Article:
New Hampshire governor gets vaccine; Holy Cross faces COVID outbreak
New Hampshire Gov. Chris Sununu received his COVID-19 vaccine Saturday at the state's mass vaccination site at the New Hampshire Motor Speedway in Loudon.
The Republican, driving an orange convertible, got the one-shot Johnson & Johnson vaccine in his left arm.
He never got out of the vehicle, and he gave a thumbs-up when it was all done.
"Just got my COVID-19 vaccine at the @NHMS," Sununu tweeted. "A big THANK YOU to all of the incredible volunteers, state employees, and staff who make the process so seamless!"
Health and Human Services Commissioner Lori Shibinette and Bureau of Infectious Disease Control Chief Beth Daly also received their vaccines.
Thousands of New Hampshire residents have been vaccinated at the site.
Also, the University of New Hampshire women's soccer team has pulled out of the America East tournament "in accordance with COVID-19 protocols within the program," the school said Saturday.
The Wildcats (5-2, 2-2 America East) had qualified for the four-team tournament as the second-place finisher in Division A.
No additional information was released.
The College of the Holy Cross has restricted all in-person activities, including varsity sports, until at least Wednesday in response to dozens of new COVID-19 cases on campus.
Contact tracing shows that of at least 40 new cases, most are linked to outdoor gatherings of students during warmer weather and Easter break travel, the Jesuit school in Worcester said Friday.
Classes will be held remotely, the library is closed, and Sunday Mass will be livestreamed.
Students who live off campus will not be allowed on, except for coronavirus testing and visits to health services, or to pick up food from the dining hall.
Students who violate the restrictions face "serious consequences," the school said.
"We've noticed more close contacts converting to positive cases than earlier in the year. More students who test positive are also reporting more serious symptoms than in the past," the school said.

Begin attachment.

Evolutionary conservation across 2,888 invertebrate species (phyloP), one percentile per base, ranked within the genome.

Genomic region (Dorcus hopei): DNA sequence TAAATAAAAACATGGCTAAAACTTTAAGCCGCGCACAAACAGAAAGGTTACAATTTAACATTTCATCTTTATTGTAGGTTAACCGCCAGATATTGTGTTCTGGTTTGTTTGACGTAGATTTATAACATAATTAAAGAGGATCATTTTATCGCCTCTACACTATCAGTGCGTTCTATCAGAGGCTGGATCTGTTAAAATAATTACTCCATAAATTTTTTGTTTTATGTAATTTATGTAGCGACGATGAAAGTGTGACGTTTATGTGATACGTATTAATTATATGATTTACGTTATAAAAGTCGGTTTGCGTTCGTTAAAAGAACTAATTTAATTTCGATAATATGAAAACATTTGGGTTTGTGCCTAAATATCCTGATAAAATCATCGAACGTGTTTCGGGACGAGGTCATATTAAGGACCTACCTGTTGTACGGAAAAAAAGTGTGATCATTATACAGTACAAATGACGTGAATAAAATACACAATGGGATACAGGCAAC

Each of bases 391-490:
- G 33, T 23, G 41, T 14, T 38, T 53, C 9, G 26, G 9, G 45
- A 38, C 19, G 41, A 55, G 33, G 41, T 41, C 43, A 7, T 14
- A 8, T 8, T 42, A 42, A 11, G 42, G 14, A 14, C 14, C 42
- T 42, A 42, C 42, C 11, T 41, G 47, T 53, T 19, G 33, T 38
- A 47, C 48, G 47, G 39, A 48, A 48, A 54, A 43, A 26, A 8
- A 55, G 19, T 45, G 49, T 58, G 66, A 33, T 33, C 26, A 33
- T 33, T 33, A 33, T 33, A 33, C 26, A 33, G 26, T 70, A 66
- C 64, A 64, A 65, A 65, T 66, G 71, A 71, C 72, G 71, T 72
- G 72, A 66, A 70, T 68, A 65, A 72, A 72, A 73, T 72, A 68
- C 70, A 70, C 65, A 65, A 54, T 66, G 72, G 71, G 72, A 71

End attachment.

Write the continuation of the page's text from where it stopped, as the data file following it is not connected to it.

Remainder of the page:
The college, with about 3,000 students, will reevaluate restrictions Wednesday.
Vermont Health Commissioner Dr. Mark Levine says wearing masks, physically distancing and staying out of crowded spaces are more important than ever now with rising cases and the presence of virus variants in the state.
In addition to the variants which are more easily transmissible, the increase is driven by a willingness by some to take more risk and by pandemic fatigue, Levine said Friday during the governor's virus briefing.
"This pandemic is not yet over," Levine said. "We can't let the virus spread faster than we can get Vermonters vaccinated."
High coronavirus case counts and outbreaks are likely to continue in the very near future with the presence of virus variants in the state, affecting those who are not fully vaccinated, he said.
The state is finding the strain first detected in the United Kingdom much more frequently now, he said. The state has also detected the variant first found California, and the strain first detected in Brazil was recently detected in a New Hampshire resident who was being tested in Vermont, Levine said.
The Vermont Department of Health on Saturday reported 133 new confirmed cases of the coronavirus, but no additional virus-related fatalities.
There have now been almost 21,000 confirmed cases on the state, while deaths stayed steady at 231.
The number of people in the state's hospitals with the disease rose slightly to 25, of whom eight were in intensive care.
More than 300 new cases of COVID-19 have been confirmed in Maine, but there have been no additional deaths caused by the disease, the Maine Center for Disease Control and Prevention said Saturday.
It was the fourth consecutive day of new case counts over 300, many of them in people under 30, the agency said.
The seven-day average of new daily cases was almost 334 on Saturday.
Al Fresco on the Hill is returning to Providence.
The program to allow struggling restaurants on Federal Hill to set up up tables on the street in a safe manner is scheduled to start May 14 and run for about 20 weeks through early October, Mayor Jorge Elorza said Friday.
Under the program, a portion of Atwells Avenue will close to motor vehicles on Fridays and Saturdays from 5 to 11 p.m.
Rick Simone of the Federal Hill Commerce Association said about 25 restaurants are planning on participating, but he expects that number to grow.
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